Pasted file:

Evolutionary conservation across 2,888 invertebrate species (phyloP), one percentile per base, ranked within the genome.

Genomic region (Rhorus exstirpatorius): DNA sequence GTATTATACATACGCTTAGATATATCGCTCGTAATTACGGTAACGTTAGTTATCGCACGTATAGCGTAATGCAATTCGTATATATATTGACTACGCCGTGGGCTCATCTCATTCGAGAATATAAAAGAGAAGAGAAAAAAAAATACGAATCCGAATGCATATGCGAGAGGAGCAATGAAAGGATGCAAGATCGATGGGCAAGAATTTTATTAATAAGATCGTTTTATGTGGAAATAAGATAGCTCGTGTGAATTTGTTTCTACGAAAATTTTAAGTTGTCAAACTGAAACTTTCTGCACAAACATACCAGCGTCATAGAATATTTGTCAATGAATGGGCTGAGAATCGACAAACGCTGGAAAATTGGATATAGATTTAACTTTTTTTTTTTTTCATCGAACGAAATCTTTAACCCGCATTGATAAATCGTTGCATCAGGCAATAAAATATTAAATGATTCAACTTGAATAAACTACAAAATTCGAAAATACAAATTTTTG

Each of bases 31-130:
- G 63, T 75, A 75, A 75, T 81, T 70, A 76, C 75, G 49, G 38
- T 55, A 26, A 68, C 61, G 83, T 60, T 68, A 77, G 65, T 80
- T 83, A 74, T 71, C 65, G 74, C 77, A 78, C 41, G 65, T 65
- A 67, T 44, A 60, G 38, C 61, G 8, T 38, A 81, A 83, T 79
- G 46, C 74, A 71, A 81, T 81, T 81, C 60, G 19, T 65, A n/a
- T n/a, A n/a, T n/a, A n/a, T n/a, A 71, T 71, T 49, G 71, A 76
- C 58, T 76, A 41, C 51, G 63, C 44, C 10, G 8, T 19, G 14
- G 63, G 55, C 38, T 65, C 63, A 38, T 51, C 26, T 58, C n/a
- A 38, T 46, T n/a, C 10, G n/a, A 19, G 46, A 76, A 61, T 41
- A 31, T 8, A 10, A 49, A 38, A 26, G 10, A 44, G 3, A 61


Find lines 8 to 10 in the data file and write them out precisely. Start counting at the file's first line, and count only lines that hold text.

- G 46, C 74, A 71, A 81, T 81, T 81, C 60, G 19, T 65, A n/a
- T n/a, A n/a, T n/a, A n/a, T n/a, A 71, T 71, T 49, G 71, A 76
- C 58, T 76, A 41, C 51, G 63, C 44, C 10, G 8, T 19, G 14